May 11, 2008 Scientists are beginning to unravel the question why people distinctly vary in size. In cooperation with scientists of the HelmholtzZentrum München, an international genome-wide study has discovered ten new genes that influence body height and thus provides new insights into biological pathways that are important for human growth.
This meta-analysis, published in Nature Genetics, is based on data from more than 26,000 study participants. It verifies two already known genes, but also discovered ten new genes. Altogether they explain a difference in body size of about 3.5 centimeters.
The analysis produced some biologically insightful findings. Several of the identified genes are targeted by the microRNA let-7, which affects the regulation of other genes. This connection was completely unknown until now. Several other SNPs may affect the structure of chromatin, the chromosome-surrounding proteins. Moreover, the results could have relevance for patients with inherited growth problems, or with problems in bone development, because some of the newly discovered genes have rare mutations, known to be associated with anomalous skeletal growth.
Further functional studies are necessary to completely elucidate the biological mechanisms behind this growing list of genes related to height.
As German contribution to the meta-analysis, data from about 5,600 participants of the KORA study were analyzed by the HelmholtzZentrum scientists, Dr. Christian Gieger, Dr. Susana Eyheramendy, PD Dr. Thomas Illig, Dr. Iris M. Heid and Prof. Dr. Dr. H.-Erich Wichmann. In order to genotype 500,000 of the most frequent variants in the human genome, DNA chips were analyzed at the Institute for Human Genetics and the Institute of Epidemiology of the HelmholtzZentrum München under the direction of Prof. Dr. Thomas Meitinger.
The coordinator of the study was Dr. Guillaume Lettre; Prof. Joel Hirschhorn acted as the principal investigator. Both scientists work at the Broad Institute of the MIT and the Harvard University, Cambridge. All investigators are part of the recently formed international consortium to study height and obesity-related traits (GIANT, Genetic Investigation of ANthropometric Traits).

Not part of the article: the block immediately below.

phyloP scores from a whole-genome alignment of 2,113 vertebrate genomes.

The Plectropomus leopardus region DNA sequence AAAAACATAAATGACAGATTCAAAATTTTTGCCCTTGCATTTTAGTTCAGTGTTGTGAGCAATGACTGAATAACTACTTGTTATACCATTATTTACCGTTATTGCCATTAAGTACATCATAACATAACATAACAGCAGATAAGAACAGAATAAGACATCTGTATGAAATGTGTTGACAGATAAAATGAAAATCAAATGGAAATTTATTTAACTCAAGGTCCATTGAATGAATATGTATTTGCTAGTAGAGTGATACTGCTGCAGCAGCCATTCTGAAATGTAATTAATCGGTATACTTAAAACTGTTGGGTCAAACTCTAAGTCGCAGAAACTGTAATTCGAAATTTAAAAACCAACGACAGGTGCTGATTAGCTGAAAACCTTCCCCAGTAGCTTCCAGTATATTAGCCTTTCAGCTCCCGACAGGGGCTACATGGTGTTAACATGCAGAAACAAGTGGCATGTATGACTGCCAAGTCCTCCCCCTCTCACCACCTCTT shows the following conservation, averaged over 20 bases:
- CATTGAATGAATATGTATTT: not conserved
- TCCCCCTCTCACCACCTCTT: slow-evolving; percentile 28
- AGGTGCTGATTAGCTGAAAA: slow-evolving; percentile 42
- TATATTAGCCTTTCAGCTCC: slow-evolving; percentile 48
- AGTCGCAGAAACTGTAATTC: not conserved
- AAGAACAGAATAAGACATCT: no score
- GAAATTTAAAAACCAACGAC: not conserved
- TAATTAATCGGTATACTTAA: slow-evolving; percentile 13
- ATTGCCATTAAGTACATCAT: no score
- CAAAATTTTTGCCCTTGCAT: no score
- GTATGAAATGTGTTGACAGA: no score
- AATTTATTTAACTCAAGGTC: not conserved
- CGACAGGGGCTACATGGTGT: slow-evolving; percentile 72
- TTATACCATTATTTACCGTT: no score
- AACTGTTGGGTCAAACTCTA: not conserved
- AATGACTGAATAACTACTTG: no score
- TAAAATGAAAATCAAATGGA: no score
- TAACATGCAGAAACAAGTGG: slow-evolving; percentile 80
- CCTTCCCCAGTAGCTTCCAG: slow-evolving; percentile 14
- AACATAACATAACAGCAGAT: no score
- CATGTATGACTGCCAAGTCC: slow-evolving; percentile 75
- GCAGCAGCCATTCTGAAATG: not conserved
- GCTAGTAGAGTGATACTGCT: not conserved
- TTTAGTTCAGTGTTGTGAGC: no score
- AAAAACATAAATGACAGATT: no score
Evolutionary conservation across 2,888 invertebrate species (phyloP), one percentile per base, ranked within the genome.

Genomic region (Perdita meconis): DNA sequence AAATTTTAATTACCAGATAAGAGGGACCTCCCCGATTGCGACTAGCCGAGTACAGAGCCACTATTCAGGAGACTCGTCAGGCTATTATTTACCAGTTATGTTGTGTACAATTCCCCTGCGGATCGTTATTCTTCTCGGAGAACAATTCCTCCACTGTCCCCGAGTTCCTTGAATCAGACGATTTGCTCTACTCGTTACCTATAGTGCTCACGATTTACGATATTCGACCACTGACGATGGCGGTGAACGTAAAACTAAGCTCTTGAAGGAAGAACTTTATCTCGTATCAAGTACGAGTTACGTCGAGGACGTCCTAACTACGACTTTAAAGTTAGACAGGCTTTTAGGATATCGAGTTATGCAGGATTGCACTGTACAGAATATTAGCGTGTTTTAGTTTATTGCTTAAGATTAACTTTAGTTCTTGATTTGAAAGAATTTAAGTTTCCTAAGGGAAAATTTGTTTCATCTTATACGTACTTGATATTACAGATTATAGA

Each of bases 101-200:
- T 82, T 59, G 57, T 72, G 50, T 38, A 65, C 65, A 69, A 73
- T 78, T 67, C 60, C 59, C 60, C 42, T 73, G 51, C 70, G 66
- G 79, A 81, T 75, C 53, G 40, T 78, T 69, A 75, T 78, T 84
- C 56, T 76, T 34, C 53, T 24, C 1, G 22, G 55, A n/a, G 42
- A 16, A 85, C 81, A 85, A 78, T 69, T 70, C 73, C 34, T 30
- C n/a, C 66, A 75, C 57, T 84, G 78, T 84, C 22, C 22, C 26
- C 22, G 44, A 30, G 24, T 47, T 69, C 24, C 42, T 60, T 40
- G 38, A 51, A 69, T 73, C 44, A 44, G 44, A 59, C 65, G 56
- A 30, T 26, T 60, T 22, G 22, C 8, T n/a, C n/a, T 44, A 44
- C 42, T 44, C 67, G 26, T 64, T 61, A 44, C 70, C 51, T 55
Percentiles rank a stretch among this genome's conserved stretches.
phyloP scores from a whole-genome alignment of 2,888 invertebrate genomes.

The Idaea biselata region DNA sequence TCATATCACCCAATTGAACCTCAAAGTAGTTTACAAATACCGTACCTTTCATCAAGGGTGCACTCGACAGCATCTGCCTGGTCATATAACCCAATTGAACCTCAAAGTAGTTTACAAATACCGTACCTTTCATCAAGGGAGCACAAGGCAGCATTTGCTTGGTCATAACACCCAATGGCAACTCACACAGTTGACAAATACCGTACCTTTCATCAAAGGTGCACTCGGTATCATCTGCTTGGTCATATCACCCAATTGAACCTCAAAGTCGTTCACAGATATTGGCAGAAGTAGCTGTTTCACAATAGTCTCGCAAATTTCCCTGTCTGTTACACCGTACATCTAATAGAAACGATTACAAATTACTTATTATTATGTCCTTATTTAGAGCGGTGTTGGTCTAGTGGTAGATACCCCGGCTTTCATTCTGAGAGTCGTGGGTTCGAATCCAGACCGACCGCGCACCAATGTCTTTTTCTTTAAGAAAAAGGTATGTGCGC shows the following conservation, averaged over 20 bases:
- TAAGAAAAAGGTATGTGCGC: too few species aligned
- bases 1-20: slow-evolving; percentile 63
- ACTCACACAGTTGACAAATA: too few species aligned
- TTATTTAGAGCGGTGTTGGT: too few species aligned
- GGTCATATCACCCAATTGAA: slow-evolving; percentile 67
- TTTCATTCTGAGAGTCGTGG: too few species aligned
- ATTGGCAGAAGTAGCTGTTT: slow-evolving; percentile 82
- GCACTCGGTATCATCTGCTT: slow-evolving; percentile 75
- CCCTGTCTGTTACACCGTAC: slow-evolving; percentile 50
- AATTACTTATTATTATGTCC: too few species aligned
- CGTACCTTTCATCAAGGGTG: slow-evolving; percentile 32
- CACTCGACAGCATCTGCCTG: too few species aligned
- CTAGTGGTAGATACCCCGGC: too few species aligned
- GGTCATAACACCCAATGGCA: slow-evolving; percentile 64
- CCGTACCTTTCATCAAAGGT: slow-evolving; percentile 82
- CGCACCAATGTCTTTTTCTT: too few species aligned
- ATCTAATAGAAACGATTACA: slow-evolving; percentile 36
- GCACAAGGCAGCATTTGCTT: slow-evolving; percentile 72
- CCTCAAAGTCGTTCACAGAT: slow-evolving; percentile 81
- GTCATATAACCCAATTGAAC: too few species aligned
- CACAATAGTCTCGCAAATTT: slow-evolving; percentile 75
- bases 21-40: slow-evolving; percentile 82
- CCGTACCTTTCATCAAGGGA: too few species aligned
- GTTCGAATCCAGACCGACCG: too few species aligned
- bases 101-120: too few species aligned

Along with the results of a British study that was published simultaneously in Nature Genetics, the total number of known "height genes" now amounts to 26.
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The above story is reprinted from materials provided by Helmholtz Zentrum München - German Research Center for Environmental Health.
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- Guillaume Lettre, Anne U Jackson, Christian Gieger, Fredrick R Schumacher, Sonja I Berndt, Serena Sanna, Susana Eyheramendy, Benjamin F Voight, Johannah L Butler, Candace Guiducci, Thomas Illig, Rachel Hackett, Iris M Heid, Kevin B Jacobs, Valeriya Lyssenko, Manuela Uda, Michael Boehnke, Stephen J Chanock, Leif C Groop, Frank B Hu, Bo Isomaa, Peter Kraft, Leena Peltonen, Veikko Salomaa, David Schlessinger, David J Hunter, Richard B Hayes, Gonçalo R Abecasis, H-Erich Wichmann, Karen L Mohlke, Joel N Hirschhorn. Identification of ten loci associated with height highlights new biological pathways in human growth. Nature Genetics, 2008; 40 (5): 584 DOI: 10.1038/ng.125
- Michael N Weedon, Hana Lango, Cecilia M Lindgren, Chris Wallace, David M Evans, Massimo Mangino, Rachel M Freathy, John R B Perry, Suzanne Stevens, Alistair S Hall, Nilesh J Samani, Beverly Shields, Inga Prokopenko, Martin Farrall, Anna Dominiczak, Toby Johnson, Sven Bergmann, Jacques S Beckmann, Peter Vollenweider, Dawn M Waterworth, Vincent Mooser, Colin N A Palmer, Andrew D Morris, Willem H Ouwehand, Jing Hua Zhao, Shengxu Li, Ruth J F Loos, Inês Barroso, Panagiotis Deloukas, Manjinder S Sandhu, Eleanor Wheeler, Nicole Soranzo, Michael Inouye, Nicholas J Wareham, Mark Caulfield, Patricia B Munroe, Andrew T Hattersley, Mark I McCarthy, Timothy M Frayling. Genome-wide association analysis identifies 20 loci that influence adult height. Nature Genetics, 2008; 40 (5): 575 DOI: 10.1038/ng.121
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